Things to See and Do in South Dakota
South Dakota High Point: Hiking Black Elk Peak
Snow Buries South Dakota Threatening Thousands of Ranchers and Cattle
Cattle huddle together during Winter Storm Wesley in Highmore. Central South Dakota got nearly 20 feet of snow during the blizzard. (Photo: Brittany Kerr)
Millions of animals affected
Thousands of ranchers and millions of animals have been affected by the storm in South Dakota. And the consequences don’t stop with them.
The mud from melted snow this spring could string the cattle out and cause pneumonia and other sickness.
More than 15,000 South Dakota ranchers will endure physical, mental and financial stress and the aftermath is a testament to their dedication and resilience.
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The Black Hills, in western South Dakota and northeastern Wyoming, consists of 1.2 million acres of forested hills and mountains, approximately 110 miles long and 70 miles wide, a hikers and naturalist paradise.
The Black Hills rise from the adjacent grasslands into a ponderosa pine forest. Described as an “Island in the Plains,” the Forest has diverse wildlife and plants reaching from the eastern forests to the western plains. The Forest is a multiple-use Forest with activities ranging from timber production, grazing, to hiking, camping, mountain biking, horseback riding, rock climbing, mining, wildlife viewing and many others.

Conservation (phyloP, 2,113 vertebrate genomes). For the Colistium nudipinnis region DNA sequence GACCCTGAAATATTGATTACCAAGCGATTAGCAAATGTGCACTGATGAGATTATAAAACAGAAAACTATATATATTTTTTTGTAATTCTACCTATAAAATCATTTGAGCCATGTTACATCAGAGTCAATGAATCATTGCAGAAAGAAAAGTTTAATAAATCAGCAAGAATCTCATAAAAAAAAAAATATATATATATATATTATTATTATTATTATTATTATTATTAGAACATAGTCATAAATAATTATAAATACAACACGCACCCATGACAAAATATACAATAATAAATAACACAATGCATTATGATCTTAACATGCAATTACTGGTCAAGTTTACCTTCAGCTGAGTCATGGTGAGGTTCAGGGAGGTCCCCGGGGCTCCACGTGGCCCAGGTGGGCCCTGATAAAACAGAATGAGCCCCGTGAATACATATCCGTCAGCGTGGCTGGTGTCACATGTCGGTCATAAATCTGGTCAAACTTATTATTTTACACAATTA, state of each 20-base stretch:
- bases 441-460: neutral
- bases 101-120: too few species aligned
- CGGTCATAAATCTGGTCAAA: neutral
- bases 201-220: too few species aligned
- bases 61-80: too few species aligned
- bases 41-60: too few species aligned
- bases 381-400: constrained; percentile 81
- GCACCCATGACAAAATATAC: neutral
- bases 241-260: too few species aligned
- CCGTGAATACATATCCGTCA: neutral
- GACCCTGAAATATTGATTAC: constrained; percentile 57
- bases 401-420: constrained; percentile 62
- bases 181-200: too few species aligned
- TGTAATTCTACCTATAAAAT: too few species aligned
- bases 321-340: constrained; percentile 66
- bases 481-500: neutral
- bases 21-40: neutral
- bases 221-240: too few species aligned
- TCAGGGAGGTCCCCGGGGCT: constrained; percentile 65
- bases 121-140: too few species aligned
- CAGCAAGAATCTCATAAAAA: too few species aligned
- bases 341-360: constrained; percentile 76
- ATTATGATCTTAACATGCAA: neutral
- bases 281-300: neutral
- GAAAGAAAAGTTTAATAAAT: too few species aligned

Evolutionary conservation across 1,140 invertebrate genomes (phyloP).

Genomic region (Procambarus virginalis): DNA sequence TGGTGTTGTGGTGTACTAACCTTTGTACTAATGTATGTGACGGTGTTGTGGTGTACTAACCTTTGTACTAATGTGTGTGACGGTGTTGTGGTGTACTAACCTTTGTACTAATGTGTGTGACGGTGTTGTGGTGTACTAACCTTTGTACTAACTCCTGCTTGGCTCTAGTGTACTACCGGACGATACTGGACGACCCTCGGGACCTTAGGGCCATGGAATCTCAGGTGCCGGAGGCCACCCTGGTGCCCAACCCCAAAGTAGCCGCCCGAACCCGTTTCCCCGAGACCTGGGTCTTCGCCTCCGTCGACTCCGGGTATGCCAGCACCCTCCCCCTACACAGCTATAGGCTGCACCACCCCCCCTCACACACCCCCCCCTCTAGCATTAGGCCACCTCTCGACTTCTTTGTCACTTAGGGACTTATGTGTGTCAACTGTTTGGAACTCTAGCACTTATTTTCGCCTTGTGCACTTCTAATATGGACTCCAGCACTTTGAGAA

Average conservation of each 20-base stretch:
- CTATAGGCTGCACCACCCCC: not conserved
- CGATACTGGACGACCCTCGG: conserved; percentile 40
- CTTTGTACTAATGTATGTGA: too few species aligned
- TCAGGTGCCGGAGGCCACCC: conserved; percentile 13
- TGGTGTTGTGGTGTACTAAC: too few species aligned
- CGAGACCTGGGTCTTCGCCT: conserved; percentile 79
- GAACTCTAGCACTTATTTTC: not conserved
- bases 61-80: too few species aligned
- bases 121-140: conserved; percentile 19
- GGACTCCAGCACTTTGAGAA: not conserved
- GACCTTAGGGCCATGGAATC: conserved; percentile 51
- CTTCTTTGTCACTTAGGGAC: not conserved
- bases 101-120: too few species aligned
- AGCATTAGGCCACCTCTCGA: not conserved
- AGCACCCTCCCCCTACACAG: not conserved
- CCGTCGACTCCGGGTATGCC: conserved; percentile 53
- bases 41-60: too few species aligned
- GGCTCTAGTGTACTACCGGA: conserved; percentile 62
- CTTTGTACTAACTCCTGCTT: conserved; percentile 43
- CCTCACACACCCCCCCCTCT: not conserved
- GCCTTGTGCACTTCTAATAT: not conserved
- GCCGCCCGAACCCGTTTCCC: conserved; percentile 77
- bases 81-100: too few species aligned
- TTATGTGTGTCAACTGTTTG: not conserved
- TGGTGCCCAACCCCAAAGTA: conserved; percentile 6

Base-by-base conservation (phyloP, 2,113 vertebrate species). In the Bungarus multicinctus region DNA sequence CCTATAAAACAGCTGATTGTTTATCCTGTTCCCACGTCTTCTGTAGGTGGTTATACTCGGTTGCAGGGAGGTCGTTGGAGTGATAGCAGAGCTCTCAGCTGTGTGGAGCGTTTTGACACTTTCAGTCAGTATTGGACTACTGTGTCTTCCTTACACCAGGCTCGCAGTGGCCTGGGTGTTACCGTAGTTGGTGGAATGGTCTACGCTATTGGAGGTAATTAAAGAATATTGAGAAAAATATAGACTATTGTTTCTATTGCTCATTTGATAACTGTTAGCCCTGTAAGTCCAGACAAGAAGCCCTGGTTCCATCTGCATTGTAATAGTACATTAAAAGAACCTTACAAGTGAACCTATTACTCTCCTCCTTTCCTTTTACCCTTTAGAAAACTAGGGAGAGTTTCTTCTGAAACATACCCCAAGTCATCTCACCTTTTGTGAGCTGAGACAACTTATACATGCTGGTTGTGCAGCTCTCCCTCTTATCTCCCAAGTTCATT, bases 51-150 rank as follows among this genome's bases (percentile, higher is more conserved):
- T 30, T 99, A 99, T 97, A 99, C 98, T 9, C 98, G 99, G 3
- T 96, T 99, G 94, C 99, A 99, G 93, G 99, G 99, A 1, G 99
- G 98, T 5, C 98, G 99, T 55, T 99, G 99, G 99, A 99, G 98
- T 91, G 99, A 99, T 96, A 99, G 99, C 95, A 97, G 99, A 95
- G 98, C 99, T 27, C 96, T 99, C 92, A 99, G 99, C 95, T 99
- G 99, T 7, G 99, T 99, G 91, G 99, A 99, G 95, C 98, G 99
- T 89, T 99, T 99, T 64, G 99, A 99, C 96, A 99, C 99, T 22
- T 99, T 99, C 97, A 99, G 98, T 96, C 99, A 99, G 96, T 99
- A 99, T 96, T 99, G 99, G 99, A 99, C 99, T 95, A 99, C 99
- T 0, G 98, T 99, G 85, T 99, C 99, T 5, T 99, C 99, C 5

The four seasons offer amazing opportunities to view and enjoy nature on the Black Hills National Forest. In the springtime, flowers abound on the forest floor. Fall colors brighten the hills and white winter snow illuminates the surroundings. Forest lakes glisten bright blue on summer days, and summer nights offer magnificent opportunities for star gazing.
Enjoy yourself while viewing the many rugged rock formations, canyons and gulches, open grassland parks, tumbling streams, and deep blue lakes.
Using Light Creatively
A photograph is simply reflected light. So knowing how to capture reflected light is key and in nature light is dynamic, changing even from minute to minute.
Bad weather is often not so bad and can create a dramatic scene. Storm clouds add movement and the color can reflect from different angles creating a range of colors. The cloud will also diffuse light so that the landscape is darker and the photography can focus on the brightly lite sky. Add an extra touch of warmth in post production and you’ve good something to talk about.
So next time a storm is approaching, gear up accordingly and capture some terrific images.
South Dakota’s deposits of Sioux Quartzite are red and sometimes pink in color and estimated to be two billion years old. Almost half the life of the planet itself.
Some of the quartzite, particularly in the southeast side of the state can contain a soft rare mineral called catlinite and is used by the native americans for making caluments, more commonly called peace pipes.